Czech Republic: flood horror surfaces

Published: 22 August 2002 0:00 CET

John Sparrow in Litomerice, Czech Republic

For a while they had almost vanished from the face of the earth. Rooftops and chimneys were the only signs that some of the villages remained. Cesky Kopisty, Nucnicky, Mlekojedy and the others had been lost beneath a torrent of water as the Labe and its tributaries had burst their banks and swept across North Bohemia.

The population's shock has turned to despair as the waters have retreated to reveal the scale of the devastation. Returning to Pocaply u Terezina despite an official exclusion order, Josef Baloun, 73, fought to control his emotion as he searched his home. Almost all he owned lay ruined and overturned beneath a layer of mud and in stagnant water. "What do we do?" he stammered. "I have no money to repair this. I am too old to start over again."

But his house was standing. Many mudbrick dwellings in Pocaply had collapsed, or were so structurally damaged the authorities would have to demolish them. To the south, Zalezlice, near Melnik, resembled a war zone. Of the 120 houses there, a third lay in total ruin and another third, cracked and leaning, would have to be broken down.

The army were camped on the outskirts, and grim-faced conscripts marched through the streets to begin a clean-up operation. A stressed official was shouting down his mobile phone and gesticulating. He had no time for answers.

"How many people lived here?"

"I don't know," he said.

"How many people need assistance?"

"Everybody! Everybody!"

Such scenes were repeated across North Bohemia where towns and villages had been caught in a river pincer movement. At Melnik, about 70 kilometres north of Prague, the Vltava, which devastated the Czech capital, flows into the Labe coming from the east. Zalezlice was caught between them.

Travelling on as an enlarged Labe, these waters head north-west to the Litomerice district where the main stream is joined by the Ohre, and around the flooding confluence a lake formed eight kilometres wide and 20 kilometres long. Here, on what had been the left bank of the Labe 22 villages were inundated, and on the right bank another 16. The town of Terezin went with them, location of an infamous Second World War concentration camp. Streets, homes, business premises, and the Jewish cemetery containing many of the camp's victims were submerged.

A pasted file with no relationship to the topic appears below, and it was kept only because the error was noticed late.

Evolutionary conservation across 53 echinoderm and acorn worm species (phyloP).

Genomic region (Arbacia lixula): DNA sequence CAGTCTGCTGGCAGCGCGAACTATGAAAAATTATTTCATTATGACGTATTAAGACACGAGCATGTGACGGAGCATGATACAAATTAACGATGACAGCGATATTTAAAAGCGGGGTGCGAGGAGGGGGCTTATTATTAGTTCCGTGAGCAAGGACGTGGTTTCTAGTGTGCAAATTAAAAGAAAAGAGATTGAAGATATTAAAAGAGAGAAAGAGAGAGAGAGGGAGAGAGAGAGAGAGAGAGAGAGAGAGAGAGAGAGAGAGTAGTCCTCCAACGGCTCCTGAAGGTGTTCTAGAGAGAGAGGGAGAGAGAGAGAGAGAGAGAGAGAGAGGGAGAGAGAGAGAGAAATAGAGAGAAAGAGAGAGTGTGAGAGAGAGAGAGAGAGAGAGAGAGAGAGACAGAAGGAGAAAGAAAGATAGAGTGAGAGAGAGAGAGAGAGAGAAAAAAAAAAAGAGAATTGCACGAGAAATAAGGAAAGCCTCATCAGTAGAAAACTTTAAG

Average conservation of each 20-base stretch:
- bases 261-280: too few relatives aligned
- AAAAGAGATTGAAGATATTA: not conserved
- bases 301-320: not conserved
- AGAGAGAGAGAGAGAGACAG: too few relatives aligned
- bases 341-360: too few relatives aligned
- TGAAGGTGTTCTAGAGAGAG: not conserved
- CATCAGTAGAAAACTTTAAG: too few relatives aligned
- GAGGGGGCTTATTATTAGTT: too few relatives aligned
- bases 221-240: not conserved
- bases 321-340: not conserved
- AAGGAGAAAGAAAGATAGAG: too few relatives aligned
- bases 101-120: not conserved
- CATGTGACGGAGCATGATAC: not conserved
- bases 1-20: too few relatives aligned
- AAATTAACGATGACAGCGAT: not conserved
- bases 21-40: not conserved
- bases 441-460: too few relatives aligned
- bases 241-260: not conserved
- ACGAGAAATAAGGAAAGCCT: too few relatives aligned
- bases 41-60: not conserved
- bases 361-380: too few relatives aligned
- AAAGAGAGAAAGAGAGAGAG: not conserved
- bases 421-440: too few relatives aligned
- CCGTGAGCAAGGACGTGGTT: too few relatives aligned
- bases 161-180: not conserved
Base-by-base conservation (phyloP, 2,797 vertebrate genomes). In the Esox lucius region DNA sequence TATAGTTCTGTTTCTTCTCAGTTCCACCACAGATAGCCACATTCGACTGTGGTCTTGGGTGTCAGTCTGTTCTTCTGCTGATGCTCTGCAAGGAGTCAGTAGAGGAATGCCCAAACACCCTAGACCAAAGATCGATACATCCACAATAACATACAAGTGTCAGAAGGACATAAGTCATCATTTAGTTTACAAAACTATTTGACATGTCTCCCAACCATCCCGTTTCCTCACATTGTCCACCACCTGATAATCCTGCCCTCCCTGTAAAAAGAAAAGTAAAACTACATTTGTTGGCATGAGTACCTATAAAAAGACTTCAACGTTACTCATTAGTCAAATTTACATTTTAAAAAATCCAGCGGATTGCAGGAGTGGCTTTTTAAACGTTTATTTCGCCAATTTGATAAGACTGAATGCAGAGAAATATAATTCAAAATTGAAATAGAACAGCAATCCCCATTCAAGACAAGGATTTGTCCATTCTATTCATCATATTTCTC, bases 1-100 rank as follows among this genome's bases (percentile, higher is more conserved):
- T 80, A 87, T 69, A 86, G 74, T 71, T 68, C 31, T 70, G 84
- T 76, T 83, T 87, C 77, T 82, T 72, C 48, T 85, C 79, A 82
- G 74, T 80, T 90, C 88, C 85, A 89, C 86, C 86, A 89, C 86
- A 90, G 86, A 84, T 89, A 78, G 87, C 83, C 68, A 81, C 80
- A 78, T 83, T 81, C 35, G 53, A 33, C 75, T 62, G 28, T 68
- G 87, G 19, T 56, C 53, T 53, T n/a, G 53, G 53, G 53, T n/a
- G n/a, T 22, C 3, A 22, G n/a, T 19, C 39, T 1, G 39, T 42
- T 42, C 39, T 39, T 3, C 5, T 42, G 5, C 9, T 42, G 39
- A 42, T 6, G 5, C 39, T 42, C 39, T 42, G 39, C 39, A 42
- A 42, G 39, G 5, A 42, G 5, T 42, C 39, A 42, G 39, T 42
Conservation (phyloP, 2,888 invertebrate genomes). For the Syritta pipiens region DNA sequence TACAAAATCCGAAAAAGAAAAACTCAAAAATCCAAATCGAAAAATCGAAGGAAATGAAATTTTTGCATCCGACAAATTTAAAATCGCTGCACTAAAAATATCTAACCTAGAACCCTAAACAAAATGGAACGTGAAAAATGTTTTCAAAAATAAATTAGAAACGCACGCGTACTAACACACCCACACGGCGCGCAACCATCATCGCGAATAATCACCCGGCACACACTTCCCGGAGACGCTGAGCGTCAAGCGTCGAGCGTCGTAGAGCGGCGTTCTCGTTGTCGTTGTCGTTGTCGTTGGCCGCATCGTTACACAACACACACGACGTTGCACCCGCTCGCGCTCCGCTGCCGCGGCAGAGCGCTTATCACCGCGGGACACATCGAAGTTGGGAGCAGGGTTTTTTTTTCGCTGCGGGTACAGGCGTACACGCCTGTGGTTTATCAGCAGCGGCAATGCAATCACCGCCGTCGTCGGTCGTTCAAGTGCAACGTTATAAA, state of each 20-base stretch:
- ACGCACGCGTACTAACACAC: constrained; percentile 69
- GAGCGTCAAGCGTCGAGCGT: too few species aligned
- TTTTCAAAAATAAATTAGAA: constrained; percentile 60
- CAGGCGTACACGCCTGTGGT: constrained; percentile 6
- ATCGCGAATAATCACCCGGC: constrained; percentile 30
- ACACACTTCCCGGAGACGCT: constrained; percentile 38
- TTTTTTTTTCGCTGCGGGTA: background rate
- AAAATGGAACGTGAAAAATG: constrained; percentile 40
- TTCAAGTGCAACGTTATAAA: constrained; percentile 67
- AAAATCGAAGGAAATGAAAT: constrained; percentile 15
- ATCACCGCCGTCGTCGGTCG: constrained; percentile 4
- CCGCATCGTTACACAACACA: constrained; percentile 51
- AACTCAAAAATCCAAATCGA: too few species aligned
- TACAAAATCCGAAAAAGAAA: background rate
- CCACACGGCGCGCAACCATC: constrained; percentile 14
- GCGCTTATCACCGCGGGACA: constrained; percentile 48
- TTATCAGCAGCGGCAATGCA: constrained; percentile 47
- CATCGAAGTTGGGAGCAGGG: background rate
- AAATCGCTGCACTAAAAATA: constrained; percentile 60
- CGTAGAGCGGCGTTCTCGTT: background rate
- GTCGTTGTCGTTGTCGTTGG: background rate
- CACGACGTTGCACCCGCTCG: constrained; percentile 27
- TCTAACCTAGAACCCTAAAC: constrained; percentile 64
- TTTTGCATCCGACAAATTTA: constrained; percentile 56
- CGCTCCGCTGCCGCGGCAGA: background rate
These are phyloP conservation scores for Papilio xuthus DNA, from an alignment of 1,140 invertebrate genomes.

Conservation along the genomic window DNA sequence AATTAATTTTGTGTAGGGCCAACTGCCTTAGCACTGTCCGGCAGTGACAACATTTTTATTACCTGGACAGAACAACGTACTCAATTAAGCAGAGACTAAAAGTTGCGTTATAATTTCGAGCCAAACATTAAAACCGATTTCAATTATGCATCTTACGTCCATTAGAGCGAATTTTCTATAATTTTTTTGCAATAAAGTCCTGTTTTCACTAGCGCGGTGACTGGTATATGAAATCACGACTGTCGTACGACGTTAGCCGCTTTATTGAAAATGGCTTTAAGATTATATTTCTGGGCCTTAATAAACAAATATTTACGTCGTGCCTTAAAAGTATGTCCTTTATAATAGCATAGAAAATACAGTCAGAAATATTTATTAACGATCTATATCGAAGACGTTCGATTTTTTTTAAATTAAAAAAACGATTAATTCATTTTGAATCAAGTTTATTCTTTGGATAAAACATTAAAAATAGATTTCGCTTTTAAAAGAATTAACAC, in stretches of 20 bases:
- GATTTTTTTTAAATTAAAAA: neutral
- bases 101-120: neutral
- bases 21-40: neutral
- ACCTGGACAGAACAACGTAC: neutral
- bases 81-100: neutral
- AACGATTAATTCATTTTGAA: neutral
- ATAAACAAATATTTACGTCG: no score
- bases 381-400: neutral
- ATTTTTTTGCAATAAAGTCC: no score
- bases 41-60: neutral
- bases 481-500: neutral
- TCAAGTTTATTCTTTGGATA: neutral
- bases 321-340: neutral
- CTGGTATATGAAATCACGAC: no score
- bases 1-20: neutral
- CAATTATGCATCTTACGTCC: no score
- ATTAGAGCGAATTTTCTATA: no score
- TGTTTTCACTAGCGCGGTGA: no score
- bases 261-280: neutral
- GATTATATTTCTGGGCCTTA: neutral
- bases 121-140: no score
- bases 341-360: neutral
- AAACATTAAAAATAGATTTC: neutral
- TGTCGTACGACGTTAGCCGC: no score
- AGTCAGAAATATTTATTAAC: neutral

The once picturesque Pocaply, proud of its traditional mudbrick houses and 18th-century baroque church from renowned architect Kilian Ignac Diezenhofer, is down the road. Once the village clustered round the church but an 1890 flood persuaded the inhabitants to move their homes back to higher ground. But nothing was beyond this August's tide. The village is ruined. Farmer Jan Hornicek, who left the village in a boat after seeing his livestock to high ground, told of a mass evacuation within a two-hour period. "It came so fast most people left with only a couple of bags and what they were wearing."

Wife Milena, whose family have owned the farm for generations, said their 15 acres and the crops ripening in them, had all been devastated. "We will have no income this year," she said. "Somehow we will have to start again next year."

While farmers face ruin, farmworkers are jobless, and many inhabitants who have low-paid jobs in town and a field from which they make ends meet are wondering how they will survive. Some are even without their town jobs. Many businesses are no longer operating.

This week Milena was coordinating the distribution of Czech Red Cross aid in the village. Throughout North Bohemia the National Society is delivering food, water and other relief to stricken communities, along with disinfectant, brooms, shovels and clean-up materials. Red Cross emergency stocks have been supplemented by a generous public response to local Red Cross appeals.

The Red Cross and Red Crescent Movement is responding through a 1.7 million-Swiss-franc preliminary appeal from the International Federation. It aims to assist 450,000 people across Central Europe over the next three months, 250,000 of them helped by the Czech Red Cross, 150,000 by the Romanian Red Cross, and 50,000 by the Slovak Red Cross.

Related links:
15/08/02 - Emergency Appeal
14/08/02 - Flood havoc spreads in Central Europe and Russia